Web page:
“We don’t have the infrastructure available in the Southeast in terms of pipeline capacity to do what EPA suggests we do,” Fanning said.

The North American Electric Reliability Corp., a not for profit that assures adequate power reserves to keep the electric grid functioning, urged the EPA earlier this month to consider delaying the first deadline of its plan, echoing AEP’s and Southern’s concerns about reliability.

Plant Shutdowns

EPA’s own analysis of the proposed carbon rule predicts that 46,000 to 49,000 megawatts of coal-fueled generation may be shut down no later than 2020.

“That midterm target is a real issue for the industry and ultimately the country,” Akins said.

Internal analysis done by AEP, the largest transmission operator in the U.S., shows the suggested federal pace of carbon cuts could risk “cascading blackouts,” Akins said.

Southern would have to retire more than 9,000 megawatts of coal-fueled generators and add about 5,400 megawatts of natural-gas plants by 2020 under plans envisioned by EPA, Fanning said.

Higher Rates

There are also customers to consider. The loss of cheap coal-fired power will boost power prices by as much as 25 percent on grids that serve about a third of the nation’s population, according to the Brattle Group, a Cambridge, Massachusetts-based consulting company. The biggest impact may be in the Midwest and Northeast, where demand for natural gas for heating jumps during the cold-weather months.

EPA’s Purchia said “any small price increase -- think about the price of a gallon of milk a month -- is dwarfed by huge benefits” to public health and “a better future for our kids.”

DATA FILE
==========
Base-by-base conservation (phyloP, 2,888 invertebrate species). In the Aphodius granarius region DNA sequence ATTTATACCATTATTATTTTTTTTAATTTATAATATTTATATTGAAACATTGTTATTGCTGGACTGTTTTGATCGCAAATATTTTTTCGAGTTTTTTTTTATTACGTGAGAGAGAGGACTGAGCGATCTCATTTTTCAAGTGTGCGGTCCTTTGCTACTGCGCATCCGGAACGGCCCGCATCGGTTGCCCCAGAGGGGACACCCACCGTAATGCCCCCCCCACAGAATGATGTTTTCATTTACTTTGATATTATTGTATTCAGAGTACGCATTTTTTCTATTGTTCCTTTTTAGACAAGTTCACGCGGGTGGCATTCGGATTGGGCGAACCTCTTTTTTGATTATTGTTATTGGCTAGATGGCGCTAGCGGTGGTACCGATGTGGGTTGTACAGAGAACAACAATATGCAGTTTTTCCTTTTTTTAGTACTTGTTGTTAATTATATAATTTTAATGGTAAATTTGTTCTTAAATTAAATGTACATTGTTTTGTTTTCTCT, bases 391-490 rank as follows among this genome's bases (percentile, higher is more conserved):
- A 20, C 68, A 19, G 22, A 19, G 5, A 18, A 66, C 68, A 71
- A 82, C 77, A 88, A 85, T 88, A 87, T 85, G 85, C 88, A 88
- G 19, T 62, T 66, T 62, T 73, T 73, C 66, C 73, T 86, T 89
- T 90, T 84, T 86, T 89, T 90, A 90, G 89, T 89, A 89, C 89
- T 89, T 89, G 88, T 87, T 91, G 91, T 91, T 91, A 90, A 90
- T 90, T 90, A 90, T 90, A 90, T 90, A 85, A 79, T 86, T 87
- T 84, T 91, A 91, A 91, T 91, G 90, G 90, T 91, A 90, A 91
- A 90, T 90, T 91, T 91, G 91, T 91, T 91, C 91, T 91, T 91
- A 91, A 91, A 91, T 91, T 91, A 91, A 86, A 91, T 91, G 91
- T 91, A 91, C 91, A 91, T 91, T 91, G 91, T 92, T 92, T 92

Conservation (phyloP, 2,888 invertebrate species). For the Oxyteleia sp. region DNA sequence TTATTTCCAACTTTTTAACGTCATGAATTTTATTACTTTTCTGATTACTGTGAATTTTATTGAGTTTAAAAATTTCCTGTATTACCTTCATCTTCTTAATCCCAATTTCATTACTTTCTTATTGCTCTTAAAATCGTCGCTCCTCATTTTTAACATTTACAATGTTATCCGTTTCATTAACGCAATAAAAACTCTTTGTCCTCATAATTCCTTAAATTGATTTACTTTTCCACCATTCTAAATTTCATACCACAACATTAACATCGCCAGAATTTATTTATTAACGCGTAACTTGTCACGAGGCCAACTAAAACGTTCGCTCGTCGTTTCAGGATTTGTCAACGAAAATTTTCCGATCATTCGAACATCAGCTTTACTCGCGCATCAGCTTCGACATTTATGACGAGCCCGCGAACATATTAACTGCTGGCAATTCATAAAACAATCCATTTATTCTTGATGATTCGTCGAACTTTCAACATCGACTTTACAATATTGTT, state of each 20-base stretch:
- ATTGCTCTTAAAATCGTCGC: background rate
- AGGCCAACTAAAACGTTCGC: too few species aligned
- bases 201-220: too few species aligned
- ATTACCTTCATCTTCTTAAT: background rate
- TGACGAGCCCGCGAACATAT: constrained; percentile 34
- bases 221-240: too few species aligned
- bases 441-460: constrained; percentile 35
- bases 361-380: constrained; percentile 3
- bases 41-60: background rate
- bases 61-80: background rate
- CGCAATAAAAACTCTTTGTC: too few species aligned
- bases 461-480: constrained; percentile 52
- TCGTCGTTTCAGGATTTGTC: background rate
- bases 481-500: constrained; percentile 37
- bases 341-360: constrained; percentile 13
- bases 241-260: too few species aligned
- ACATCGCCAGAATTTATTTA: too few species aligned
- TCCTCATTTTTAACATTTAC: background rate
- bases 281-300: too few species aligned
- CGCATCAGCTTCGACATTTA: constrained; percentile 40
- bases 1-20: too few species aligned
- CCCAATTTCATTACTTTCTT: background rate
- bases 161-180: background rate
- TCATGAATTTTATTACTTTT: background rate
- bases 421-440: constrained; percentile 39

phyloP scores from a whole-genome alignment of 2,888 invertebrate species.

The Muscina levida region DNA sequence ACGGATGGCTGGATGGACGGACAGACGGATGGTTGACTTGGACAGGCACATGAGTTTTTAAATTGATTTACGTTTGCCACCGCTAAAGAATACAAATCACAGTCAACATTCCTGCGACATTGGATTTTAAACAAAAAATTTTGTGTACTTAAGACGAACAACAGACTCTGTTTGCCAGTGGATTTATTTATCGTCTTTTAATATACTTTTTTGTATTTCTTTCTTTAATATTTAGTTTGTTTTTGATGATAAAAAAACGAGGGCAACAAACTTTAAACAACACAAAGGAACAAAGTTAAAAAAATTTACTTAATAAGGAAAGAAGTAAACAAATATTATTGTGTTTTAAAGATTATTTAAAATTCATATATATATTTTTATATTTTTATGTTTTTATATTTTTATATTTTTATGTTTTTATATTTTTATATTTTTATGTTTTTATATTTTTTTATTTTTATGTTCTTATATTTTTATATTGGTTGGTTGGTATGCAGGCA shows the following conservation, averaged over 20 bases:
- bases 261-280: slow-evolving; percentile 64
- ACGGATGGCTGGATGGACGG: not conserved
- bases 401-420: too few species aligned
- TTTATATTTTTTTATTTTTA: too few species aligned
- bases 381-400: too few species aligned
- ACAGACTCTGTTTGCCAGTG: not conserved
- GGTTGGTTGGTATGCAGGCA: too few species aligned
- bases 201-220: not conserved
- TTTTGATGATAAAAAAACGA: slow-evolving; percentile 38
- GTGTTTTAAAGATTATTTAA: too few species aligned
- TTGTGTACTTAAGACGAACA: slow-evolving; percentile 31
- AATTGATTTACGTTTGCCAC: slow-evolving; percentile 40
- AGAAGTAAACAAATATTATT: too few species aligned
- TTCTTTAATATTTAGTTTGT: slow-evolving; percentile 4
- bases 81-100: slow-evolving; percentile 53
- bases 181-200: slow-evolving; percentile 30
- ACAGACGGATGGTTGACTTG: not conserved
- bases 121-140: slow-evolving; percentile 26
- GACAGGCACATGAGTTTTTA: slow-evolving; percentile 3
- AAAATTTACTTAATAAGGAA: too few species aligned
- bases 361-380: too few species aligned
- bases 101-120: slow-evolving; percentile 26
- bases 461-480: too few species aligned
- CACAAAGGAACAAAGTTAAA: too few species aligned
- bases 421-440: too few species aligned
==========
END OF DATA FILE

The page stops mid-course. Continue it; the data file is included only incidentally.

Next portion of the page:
Exelon Corp. Chief Executive Officer Chris Crane said in an interview today that the carbon-emission rules could be a boost for the Chicago-based utility, which is the largest operator of nuclear reactors in the U.S. At the same time, he said the government should be mindful of reliability and the impact of the rules on consumers.

The U.S.-China accord announced this week may make it more difficult to win concessions on the new rules.

“I don’t see anything that makes the bargaining position of the industry better,” Fitch Ratings senior director of global power, Philip Smyth, said in an interview today. “The election didn’t go the president’s way, but he is still going full bore ahead on carbon reduction.”

Reduced Emissions

Southern has already reduced its carbon emissions by 26 percent since 2005 by switching from coal to cleaner-burning fuels such as natural gas, Fanning said. AEP has reduced its emissions by 21 percent, Akins said.

Akins said the targets proposed by Obama in the China accord would be “headed in the right direction” if it resulted in a “relaxation” of the timeline for cuts proposed by the EPA.

“We can achieve the targets if given time and reasonableness associated with achieving those targets, but that’s where the rub comes in,” Akins said.

That seems unlikely under the current administration, as the agreement with China may actually “stiffen the resolve of the EPA to regulate carbon emissions,” Shalini Mahajan, senior director at Fitch Ratings, said in an interview.